National disability insurance scheme complaints reach record level | Australia news
Delays with the national disability insurance scheme are continuing to drive record numbers of complaints about the reform, new figures show.
The latest report on the NDIS, released on Tuesday, shows 4,146 complaints were made to the National Disability Insurance Agency (NDIA) in the three months to the end of March.
the 3,880 complaints received last quarter when numbers were artificially inflated by the manual entry of earlier data. The number of complaints in the two quarters prior was 2,961 and 1,669 respectively.
By far the most common frustration was with timeliness. Delays accounted for 37% of participant complaints about the NDIA, well above previous levels (28%).
Since its inception, 17,352 complaints have been made about the NDIS, the equivalent of roughly one complaint for every 10 participants with approved plans.
“The NDIA is concerned about the level of complaints it has received,” the report said. “The challenges experienced in implementing the scheme are recognised and work is proceeding on the participant and provider pathway review to address the issues that underlie the complaints.”
The nature of the complaints is likely to enliven criticism of the government’s staffing cap on the NDIA. Critics say the cap has hampered the agency’s ability to effectively and efficiently implement the scheme.
Earlier this month, a damning ombudsman’s report found people were waiting up to nine months for a review after complaining of errors or inadequacies with their support plan. Some were waiting months for a simple callback from the NDIA, the ombudsman found.
Tuesday’s report also shows alarming gaps affecting those who are already receiving state and territory disability support services. About 2,430 of those already receiving support did not meet NDIS access criteria. Another 13,625 could either not be reached, rejected an opportunity to enter the scheme, or withdrew their request for NDIS support.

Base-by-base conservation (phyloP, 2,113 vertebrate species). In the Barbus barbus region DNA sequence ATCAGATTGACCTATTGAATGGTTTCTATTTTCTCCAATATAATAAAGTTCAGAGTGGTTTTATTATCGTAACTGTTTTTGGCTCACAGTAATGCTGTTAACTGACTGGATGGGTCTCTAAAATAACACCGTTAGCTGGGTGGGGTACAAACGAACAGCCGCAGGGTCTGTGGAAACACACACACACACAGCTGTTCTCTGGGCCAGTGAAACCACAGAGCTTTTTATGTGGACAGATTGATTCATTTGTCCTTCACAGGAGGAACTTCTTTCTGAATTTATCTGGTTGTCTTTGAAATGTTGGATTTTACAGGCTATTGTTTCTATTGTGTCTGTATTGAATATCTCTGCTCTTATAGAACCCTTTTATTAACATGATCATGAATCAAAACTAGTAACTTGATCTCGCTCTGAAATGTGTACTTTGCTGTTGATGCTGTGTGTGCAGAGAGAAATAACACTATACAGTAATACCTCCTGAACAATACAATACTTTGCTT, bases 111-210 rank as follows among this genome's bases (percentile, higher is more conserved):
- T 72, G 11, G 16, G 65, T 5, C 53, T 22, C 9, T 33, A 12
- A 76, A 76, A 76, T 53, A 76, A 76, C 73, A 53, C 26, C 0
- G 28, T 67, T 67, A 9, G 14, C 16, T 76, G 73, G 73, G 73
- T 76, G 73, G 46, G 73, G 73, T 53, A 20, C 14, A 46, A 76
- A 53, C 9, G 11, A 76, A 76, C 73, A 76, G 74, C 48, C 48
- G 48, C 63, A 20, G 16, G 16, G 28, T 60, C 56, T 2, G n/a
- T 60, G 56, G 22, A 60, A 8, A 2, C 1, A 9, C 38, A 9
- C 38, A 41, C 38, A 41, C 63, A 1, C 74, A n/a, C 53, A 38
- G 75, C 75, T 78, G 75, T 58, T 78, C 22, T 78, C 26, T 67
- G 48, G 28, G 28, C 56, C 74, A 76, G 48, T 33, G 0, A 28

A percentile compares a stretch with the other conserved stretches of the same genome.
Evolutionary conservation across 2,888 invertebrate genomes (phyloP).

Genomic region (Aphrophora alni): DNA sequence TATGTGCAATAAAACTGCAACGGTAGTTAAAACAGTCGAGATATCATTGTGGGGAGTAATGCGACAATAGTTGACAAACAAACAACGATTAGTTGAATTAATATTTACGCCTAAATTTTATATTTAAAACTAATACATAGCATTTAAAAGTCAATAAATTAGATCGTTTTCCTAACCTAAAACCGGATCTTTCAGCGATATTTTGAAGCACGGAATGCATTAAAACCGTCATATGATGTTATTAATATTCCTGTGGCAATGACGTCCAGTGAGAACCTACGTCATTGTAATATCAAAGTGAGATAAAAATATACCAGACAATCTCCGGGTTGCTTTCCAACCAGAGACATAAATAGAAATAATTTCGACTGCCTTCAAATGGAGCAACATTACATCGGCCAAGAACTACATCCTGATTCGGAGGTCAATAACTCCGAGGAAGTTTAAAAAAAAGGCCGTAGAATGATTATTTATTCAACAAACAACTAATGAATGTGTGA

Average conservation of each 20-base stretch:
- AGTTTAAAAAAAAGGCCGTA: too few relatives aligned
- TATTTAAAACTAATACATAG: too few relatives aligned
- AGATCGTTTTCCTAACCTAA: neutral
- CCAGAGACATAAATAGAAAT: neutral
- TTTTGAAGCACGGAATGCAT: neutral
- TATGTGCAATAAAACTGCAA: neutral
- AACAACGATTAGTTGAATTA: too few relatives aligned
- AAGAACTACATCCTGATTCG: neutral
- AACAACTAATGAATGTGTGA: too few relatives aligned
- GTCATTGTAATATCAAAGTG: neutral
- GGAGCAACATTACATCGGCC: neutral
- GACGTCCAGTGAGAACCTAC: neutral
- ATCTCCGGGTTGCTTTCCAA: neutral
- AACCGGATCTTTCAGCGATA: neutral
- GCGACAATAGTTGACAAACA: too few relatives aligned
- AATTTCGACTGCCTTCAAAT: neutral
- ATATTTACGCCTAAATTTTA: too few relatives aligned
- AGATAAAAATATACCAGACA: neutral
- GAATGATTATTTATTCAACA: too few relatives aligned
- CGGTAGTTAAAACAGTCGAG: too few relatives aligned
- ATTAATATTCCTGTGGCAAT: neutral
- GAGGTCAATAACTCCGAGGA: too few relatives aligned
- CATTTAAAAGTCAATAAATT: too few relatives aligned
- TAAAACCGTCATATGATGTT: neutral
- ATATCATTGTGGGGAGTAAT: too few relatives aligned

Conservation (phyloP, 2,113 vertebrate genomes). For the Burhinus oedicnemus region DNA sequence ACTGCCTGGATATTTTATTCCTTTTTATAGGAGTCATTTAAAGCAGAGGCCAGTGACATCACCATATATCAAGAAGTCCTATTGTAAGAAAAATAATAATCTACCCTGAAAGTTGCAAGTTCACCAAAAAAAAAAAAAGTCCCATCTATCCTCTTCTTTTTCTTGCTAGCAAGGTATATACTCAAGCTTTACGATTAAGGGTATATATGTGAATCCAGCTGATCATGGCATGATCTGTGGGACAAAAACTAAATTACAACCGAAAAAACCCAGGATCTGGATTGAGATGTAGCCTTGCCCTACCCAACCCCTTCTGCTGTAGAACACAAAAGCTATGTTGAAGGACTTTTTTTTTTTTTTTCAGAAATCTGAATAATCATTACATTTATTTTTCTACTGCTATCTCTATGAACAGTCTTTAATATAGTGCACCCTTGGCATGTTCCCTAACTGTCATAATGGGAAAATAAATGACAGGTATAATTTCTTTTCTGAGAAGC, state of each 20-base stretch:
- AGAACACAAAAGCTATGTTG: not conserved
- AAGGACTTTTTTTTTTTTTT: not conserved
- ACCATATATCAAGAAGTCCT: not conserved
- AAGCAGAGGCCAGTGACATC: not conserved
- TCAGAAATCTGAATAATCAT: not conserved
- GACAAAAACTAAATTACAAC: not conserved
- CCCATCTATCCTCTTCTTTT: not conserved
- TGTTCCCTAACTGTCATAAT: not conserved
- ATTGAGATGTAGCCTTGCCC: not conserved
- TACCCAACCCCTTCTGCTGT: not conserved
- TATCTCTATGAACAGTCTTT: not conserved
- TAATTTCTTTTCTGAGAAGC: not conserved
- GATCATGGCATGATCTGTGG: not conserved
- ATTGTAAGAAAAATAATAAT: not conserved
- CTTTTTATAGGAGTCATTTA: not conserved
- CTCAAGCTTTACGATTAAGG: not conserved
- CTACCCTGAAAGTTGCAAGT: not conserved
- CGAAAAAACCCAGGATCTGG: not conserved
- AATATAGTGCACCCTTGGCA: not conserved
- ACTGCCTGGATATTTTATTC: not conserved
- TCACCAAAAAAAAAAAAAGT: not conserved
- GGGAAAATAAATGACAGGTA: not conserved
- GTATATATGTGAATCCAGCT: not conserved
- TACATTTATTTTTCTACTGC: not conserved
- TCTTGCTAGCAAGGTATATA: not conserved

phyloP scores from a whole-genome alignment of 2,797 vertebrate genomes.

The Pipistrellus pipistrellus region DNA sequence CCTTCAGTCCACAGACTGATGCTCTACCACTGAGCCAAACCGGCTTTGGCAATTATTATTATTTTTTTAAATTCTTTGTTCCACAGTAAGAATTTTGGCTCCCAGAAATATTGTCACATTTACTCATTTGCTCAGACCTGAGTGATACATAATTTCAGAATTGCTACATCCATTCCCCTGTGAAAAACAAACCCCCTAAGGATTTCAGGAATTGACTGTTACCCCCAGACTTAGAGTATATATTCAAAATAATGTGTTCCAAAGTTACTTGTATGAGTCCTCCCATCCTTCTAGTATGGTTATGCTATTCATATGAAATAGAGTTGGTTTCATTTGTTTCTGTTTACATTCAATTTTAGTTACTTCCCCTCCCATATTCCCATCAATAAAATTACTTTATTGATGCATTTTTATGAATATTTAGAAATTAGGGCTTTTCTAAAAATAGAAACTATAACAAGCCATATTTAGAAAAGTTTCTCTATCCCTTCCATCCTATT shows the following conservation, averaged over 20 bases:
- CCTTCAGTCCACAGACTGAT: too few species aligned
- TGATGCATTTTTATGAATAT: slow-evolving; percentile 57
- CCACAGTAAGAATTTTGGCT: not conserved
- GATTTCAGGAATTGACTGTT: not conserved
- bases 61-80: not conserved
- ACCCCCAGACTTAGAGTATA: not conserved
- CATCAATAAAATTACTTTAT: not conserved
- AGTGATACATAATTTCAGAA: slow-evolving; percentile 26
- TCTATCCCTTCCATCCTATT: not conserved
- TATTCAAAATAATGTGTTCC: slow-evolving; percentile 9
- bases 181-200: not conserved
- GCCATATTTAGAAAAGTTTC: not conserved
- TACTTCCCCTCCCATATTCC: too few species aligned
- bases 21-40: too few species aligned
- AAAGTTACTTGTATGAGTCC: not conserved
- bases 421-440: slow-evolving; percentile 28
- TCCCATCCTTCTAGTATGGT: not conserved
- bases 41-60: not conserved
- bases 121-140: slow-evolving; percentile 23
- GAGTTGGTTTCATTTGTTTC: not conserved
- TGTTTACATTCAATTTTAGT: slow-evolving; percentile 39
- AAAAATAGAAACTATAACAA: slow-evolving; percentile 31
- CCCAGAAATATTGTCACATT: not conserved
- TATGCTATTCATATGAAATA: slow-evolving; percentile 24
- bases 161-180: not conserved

Advocacy groups have long warned that such individuals could be left without support, as state and territory governments withdraw services in the expectation they will be replaced by the NDIS.
In a statement the NDIA chief executive, Robert De Luca, said: “The NDIA will continue to proactively work with the states and territory governments to bring eligible people into the NDIS in future quarters.”
More broadly, the report shows about 160,000 people are receiving support through the NDIS, including 151,970 people with approved plans and 10,253 children receiving early intervention services.
About 45,000 had not previously received any government-funded support.
“These figures show that under the NDIS, more and more Australians with disability are receiving better and more effective support and assistance than ever have before,” De Luca said.
Satisfaction with the planning process – when an individual’s support needs are determined and funded – remained steady, with 84% rating it as good or very good.
De Luca said the scheme was having a positive impact. About 90% of parents or carers with young children said the scheme had helped with their child’s development and access to school services. About three-quarters of those aged 25 and over said the NDIS had helped them with daily living activities.
“These strong outcomes demonstrate the NDIS is already delivering on its goals to increase Australians with disability’s independence and participation in the community,” De Luca said.